# converting wchar_t to LPTSTR?

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This is a stupid question I know, because LPTSTR should boil down to a wchar_t*. I have:
LTPSTR msg = new TCHAR[10];
wchar_t* w = "moo";

wcscpy((wchar_t*)msg, w);

but the result: msg == "m" if I do this afterwards wcslen((wchar_t*)msg); it returns 3, so what is going wrong that the system is only seeing the first char "m"?

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Quote:
 Original post by spacejimThis is a stupid question I know, because LPTSTR should boil down to a wchar_t*.

Not neccessarily. If you don't have your program set up to use UNICODE, I believe LPTSTR is just a regular old char*. I can't really offer any advice as to your specific problem, except to suggest verifying your project is set up properly.

CM

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Quote:
 Original post by spacejimThis is a stupid question I know, because LPTSTR should boil down to a wchar_t*.I have:wchar_t* w = "moo";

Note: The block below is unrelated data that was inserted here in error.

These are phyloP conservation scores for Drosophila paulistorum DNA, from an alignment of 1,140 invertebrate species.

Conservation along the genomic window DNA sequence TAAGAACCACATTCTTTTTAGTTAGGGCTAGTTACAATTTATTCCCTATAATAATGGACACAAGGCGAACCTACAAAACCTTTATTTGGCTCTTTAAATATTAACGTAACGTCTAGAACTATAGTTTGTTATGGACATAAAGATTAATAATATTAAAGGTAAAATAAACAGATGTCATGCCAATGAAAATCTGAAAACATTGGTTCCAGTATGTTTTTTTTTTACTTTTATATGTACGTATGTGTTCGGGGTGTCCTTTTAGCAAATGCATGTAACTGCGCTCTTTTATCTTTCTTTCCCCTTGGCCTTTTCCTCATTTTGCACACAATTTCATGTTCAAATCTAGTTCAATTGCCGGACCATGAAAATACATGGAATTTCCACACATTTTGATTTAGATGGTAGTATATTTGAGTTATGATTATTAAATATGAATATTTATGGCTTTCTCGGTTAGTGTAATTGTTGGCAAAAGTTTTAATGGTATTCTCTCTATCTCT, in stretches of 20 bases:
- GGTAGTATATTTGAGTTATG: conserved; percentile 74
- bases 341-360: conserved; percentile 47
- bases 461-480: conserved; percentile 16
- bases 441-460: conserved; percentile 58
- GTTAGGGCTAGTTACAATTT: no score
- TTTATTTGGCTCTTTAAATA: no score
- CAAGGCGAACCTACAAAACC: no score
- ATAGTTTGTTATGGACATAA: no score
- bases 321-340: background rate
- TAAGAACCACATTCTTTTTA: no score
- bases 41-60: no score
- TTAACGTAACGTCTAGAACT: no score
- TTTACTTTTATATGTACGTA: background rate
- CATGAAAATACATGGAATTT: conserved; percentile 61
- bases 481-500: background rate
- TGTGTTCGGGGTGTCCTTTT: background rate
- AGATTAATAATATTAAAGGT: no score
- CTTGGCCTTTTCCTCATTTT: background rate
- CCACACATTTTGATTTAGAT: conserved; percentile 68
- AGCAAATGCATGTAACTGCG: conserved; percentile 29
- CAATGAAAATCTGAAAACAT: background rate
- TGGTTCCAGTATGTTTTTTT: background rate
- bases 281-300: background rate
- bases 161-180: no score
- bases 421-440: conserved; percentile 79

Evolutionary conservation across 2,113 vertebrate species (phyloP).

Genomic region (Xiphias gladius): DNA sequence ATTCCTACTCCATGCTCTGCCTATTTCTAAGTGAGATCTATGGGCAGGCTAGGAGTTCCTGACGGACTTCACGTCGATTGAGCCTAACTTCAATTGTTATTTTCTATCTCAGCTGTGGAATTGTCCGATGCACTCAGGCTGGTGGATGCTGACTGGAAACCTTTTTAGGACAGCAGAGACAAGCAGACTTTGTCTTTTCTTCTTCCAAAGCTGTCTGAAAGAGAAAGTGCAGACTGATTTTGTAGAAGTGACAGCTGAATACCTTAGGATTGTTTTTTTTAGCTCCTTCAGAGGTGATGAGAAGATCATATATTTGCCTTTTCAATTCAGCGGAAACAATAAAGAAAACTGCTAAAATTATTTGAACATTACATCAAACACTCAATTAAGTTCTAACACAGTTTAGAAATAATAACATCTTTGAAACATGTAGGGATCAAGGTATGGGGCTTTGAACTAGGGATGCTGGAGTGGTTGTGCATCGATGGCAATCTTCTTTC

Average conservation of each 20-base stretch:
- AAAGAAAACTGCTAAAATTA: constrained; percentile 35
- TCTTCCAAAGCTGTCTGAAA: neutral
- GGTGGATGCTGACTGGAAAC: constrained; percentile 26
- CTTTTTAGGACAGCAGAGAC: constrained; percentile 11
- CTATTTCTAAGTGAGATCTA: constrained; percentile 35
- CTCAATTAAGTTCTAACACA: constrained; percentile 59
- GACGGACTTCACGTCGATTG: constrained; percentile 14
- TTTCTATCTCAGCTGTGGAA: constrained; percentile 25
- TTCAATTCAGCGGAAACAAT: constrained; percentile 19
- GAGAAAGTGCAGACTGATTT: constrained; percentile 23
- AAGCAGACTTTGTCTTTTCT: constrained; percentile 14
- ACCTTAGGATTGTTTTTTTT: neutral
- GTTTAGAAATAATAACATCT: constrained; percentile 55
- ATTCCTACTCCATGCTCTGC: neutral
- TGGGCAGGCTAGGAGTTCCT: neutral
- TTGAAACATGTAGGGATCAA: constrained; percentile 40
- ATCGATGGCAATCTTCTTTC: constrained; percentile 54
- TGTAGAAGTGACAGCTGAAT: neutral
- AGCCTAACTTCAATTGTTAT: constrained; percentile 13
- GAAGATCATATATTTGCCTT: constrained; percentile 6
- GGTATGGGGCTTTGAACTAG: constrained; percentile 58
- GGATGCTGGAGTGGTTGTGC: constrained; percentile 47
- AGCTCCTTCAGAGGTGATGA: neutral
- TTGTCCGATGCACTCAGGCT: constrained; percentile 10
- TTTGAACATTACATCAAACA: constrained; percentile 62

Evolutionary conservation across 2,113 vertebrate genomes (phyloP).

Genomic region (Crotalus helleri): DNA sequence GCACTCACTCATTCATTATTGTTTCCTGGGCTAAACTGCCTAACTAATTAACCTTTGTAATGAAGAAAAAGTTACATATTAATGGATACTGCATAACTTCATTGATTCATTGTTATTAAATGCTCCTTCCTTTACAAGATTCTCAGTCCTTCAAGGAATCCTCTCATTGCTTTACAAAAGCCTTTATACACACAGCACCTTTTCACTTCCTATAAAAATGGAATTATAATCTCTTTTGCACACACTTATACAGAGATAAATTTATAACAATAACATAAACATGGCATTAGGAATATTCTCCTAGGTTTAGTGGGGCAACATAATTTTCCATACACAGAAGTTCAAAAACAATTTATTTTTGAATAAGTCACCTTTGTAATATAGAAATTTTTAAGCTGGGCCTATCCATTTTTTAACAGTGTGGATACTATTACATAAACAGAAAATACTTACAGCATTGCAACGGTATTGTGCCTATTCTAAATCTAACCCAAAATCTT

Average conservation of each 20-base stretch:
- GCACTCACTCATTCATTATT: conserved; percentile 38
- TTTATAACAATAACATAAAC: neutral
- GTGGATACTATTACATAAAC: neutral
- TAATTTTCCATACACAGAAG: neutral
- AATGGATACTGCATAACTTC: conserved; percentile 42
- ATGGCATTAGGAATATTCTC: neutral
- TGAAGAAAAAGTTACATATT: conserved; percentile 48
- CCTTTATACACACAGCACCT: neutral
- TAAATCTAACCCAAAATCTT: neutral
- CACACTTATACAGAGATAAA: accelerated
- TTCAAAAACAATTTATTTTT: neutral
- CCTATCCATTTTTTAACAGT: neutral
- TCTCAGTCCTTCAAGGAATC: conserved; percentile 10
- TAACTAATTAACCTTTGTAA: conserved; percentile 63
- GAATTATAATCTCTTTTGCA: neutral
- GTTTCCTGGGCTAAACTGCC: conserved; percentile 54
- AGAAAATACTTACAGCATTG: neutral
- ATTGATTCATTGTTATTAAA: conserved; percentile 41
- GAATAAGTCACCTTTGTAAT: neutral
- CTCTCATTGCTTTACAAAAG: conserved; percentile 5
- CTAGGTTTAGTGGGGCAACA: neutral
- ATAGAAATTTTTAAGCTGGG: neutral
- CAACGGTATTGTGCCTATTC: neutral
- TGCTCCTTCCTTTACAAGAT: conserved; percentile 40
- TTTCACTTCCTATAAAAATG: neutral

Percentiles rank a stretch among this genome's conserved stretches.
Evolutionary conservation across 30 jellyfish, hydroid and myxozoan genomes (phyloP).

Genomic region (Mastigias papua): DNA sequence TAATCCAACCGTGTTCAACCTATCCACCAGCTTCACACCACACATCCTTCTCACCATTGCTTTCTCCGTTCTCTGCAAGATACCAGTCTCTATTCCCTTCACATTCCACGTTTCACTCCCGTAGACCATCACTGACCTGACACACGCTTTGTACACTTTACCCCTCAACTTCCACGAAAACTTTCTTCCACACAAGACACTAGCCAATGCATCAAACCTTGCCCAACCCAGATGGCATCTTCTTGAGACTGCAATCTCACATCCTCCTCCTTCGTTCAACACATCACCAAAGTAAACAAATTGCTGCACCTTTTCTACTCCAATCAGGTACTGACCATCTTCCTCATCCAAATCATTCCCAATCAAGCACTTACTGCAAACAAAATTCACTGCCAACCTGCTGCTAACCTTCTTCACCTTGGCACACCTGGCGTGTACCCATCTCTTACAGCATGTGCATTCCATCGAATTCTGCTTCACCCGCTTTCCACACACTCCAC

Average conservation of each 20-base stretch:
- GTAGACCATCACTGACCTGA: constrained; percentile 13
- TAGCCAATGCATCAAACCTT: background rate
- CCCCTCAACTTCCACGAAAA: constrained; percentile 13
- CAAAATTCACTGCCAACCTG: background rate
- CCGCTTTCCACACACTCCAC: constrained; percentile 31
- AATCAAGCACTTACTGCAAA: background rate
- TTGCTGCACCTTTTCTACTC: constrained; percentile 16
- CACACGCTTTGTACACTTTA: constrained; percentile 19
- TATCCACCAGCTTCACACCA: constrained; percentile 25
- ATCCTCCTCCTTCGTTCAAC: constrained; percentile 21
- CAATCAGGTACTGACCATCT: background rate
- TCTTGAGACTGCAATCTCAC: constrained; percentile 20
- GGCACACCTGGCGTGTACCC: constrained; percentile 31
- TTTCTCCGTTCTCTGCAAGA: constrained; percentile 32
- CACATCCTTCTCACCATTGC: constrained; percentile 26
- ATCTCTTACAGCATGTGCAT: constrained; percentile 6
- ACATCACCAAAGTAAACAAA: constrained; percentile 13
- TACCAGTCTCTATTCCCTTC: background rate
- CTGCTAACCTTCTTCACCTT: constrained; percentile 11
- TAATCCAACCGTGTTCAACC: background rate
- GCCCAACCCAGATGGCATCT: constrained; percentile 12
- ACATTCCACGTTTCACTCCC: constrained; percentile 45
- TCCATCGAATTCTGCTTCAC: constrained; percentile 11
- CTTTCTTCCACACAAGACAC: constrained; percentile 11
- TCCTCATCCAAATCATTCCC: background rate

The compiler should be complaining about this. In C++, literals have a specific type, which isn't influenced by the context (i.e. where they're being assigned to). "moo" is of type char*, and while an implicit conversion between pointers may be possible, it certainly won't automatically widen the pointed-at characters. A pointer is just an address, after all.

You need something like L"moo" or TEXT("moo") or some other such markup.

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Why not use _tcscpy()?

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check WideCharToMultiByte from msdn
maybe this is the answer that you seek.

    wchar_t *wtest = L"abcdef";    char buf[1024];    WideCharToMultiByte( CP_UTF8, 0, wtest, -1, buf, 1024, 0, 0 );    printf( "%s", buf );

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Thanks, turns out I was mis-interpreting the LPTSTR I had coming in from an external source, it was char* all along, while I was assuming wchar*.